Christopher LloydOver the next few years, some experiments hold out a chance of finally being able to show whether or not time can move backward as well as forward. Theoretically, at least, it might be possible for the future to influence the past, said John Cramer, a physicist at the University of Washington. He and his colleagues plan to try just such an experiment next year.

1. Take this with a grain of salt. It’s MSNBC after all.
2. The article is peppered with movie references. Really great science reporting there. No w could one of the writers explain to me – were you really dumbing down and confusing things for your readers, or yourself?
3. What’s more, not a single reference to a Delorean.
Time-travel physics: Stranger than fiction – Mysteries of the Universe –

Cat's meow Vocal communication involves caterwauls for mating, chattering upon spotting prey, hissing to ward off an intruder, or shrieking when hurt or terrified. Meowing is not part of this language. Meow-ese, it would seem, is a language developed exclusively for humans.

How fascinating! The article goes on to discuss research into this inter-species communication, and how cat owners are better at understanding the emotion being conveyed by a particular caterwaul.

Very interesting, even if completely obvious when you think about it.
petcentric: Your Bi-Lingual Kitty

Cosmologists Paul Steinhardt and Neil Turok have a radical idea… They theorize that the cosmos was never compacted into a single point and did not spring forth in a violent instant. Instead, the universe as we know it is a small cross section of a much grander universe whose true magnitude is hidden in dimensions we cannot perceive. What we think of as the Big Bang, they contend, was the result of a collision between our three-dimensional world and another three-dimensional world less than the width of a proton away from ours—right next to us, and yet displaced in a way that renders it invisible. Moreover, they say the Big Bang is just the latest in a cycle of cosmic collisions stretching infinitely into the past and into the future. Each collision creates the universe anew. The 13.7-billion-year history of our cosmos is just a moment in this endless expanse of time.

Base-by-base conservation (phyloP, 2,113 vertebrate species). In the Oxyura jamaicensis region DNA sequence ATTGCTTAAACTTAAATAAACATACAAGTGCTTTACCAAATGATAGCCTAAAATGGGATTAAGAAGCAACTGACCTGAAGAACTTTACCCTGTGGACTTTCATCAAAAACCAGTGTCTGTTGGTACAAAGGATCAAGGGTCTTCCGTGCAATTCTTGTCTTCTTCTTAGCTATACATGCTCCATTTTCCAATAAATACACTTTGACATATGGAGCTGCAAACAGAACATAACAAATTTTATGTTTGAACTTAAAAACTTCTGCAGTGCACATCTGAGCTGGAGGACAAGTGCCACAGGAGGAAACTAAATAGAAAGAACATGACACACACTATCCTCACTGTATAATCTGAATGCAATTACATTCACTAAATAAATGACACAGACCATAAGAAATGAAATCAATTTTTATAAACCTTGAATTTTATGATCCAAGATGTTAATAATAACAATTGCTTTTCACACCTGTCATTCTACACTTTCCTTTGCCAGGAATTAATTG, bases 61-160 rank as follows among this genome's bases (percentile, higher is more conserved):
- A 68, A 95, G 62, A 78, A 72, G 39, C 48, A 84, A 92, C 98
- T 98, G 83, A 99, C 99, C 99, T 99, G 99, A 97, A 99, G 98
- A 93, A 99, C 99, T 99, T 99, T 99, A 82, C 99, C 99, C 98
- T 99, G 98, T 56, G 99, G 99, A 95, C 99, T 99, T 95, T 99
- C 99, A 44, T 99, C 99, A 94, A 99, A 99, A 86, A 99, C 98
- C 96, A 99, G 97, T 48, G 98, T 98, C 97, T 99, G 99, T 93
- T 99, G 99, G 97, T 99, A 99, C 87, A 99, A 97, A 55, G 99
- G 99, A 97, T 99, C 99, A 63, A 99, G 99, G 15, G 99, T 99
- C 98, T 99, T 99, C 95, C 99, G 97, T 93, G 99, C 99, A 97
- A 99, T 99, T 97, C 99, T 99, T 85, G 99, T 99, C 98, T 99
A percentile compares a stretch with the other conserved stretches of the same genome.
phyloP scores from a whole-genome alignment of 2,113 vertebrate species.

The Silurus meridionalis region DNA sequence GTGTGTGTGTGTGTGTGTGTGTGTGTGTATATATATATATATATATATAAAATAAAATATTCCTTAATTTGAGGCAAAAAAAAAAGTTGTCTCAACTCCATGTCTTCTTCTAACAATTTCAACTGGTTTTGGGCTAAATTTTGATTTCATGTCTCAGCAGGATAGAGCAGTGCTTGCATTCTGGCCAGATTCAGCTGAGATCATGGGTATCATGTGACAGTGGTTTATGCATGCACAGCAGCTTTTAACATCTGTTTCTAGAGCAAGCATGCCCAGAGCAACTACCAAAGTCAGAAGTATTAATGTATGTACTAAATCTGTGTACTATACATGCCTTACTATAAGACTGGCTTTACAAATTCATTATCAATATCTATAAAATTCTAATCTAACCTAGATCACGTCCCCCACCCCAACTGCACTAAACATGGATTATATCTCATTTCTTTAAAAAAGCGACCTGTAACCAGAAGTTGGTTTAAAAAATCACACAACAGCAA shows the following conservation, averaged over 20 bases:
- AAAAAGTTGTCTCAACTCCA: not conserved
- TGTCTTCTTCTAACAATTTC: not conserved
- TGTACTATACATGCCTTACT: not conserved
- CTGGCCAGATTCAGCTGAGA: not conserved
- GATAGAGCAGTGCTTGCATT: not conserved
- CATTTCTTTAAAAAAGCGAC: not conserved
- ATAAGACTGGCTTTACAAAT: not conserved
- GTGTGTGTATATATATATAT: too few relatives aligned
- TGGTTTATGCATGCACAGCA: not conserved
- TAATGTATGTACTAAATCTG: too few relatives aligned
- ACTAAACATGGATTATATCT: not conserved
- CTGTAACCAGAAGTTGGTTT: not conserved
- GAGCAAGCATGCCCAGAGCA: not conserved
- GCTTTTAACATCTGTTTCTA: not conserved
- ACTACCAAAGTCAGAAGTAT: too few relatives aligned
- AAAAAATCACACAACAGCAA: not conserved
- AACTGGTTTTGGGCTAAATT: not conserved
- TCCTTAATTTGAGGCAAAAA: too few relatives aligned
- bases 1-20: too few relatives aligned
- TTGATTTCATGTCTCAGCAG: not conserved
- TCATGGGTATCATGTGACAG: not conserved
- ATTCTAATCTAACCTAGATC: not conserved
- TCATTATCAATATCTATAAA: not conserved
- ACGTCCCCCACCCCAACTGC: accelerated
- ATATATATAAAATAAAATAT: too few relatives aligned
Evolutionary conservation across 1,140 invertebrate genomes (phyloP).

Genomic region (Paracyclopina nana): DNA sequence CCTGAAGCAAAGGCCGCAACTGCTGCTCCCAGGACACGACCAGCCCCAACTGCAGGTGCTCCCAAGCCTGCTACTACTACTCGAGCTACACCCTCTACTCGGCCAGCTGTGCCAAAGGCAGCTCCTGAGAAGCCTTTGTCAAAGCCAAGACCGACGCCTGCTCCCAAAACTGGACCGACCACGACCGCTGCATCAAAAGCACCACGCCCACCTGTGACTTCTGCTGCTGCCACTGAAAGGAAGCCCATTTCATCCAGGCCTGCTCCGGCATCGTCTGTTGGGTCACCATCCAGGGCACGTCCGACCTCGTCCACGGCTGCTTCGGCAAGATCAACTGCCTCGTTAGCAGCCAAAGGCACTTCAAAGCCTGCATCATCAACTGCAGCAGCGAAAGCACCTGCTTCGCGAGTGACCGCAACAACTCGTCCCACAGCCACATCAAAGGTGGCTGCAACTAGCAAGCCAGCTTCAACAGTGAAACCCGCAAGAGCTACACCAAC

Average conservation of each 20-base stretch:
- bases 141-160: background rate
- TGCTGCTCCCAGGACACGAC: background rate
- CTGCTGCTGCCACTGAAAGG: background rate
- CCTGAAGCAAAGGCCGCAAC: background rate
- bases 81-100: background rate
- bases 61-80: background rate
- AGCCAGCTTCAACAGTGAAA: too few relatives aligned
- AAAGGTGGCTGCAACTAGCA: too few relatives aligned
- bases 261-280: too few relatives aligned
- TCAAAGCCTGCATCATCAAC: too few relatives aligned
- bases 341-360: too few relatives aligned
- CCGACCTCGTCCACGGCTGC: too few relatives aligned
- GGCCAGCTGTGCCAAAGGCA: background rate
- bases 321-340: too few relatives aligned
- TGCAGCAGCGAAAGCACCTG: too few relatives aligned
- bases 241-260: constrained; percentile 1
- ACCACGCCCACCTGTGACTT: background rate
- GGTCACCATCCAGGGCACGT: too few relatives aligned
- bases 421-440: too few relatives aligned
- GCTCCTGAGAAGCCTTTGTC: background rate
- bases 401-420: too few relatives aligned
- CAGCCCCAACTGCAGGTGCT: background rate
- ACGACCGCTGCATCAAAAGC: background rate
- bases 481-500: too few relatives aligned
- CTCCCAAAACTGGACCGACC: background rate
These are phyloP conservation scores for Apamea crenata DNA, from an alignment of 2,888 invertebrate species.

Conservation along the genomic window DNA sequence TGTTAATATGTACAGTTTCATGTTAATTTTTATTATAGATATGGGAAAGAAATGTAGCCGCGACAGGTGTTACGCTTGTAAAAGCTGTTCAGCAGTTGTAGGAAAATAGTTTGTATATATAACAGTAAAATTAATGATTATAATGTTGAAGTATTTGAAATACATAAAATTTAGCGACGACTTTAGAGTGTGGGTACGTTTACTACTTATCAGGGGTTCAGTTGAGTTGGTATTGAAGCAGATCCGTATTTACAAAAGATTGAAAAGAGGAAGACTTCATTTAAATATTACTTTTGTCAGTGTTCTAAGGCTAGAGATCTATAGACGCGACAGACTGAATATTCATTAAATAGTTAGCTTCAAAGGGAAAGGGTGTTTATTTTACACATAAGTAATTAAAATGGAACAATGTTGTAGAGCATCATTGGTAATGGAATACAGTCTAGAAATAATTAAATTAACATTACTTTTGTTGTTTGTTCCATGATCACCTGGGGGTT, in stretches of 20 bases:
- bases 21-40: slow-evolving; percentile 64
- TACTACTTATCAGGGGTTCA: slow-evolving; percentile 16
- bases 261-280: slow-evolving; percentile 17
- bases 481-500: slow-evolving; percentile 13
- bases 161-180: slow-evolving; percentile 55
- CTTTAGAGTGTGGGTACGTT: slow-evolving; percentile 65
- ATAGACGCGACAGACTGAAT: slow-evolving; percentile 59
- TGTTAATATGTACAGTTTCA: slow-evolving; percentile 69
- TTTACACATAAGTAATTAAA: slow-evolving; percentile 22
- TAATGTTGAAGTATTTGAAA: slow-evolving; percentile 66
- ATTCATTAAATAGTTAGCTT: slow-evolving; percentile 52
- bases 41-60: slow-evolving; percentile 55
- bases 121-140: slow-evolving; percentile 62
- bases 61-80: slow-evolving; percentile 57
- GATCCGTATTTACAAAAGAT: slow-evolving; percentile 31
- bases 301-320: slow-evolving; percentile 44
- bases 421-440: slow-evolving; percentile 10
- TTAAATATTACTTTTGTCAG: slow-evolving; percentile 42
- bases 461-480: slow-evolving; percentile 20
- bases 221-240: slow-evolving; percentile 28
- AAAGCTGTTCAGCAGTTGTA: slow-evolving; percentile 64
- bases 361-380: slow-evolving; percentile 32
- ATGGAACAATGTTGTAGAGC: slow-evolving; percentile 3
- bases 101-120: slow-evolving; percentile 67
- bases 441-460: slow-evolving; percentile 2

String theory. A theory that has no experimental implications. It makes for exciting articles, sure. But I think they would have been better calling it rope theory.
Before the Big Bang

Some years ago scientists at CALTECH California Institute of Technology in Pasadena discovered that humans possess a tiny, shiny crystal of magnetite in the ethmoid bone, located between your eyes, just behind the nose.

It seems that magnetite helps direction finding in animals and helps migratory species migrate successfully by allowing them to draw upon the earths magnetic fields. But scientists are not sure how they do this.

The funny thing is that I have often get a strange tingling sensation in that area. Usually when I am lying in bed after a night out on the town (or out on the living room, more often these days 😐 ).

Of course, just because this exists, doesn’t mean we actually use it for anything. Or maybe we’ve forgotten how, since we don’t need it. There isn’t much of a reason to assume that this isn’t vestigial, or is it?

The biggest question asked by this finding however, is how can I learn to use it to find where I parked my car?

Do humans have a compass in their nose?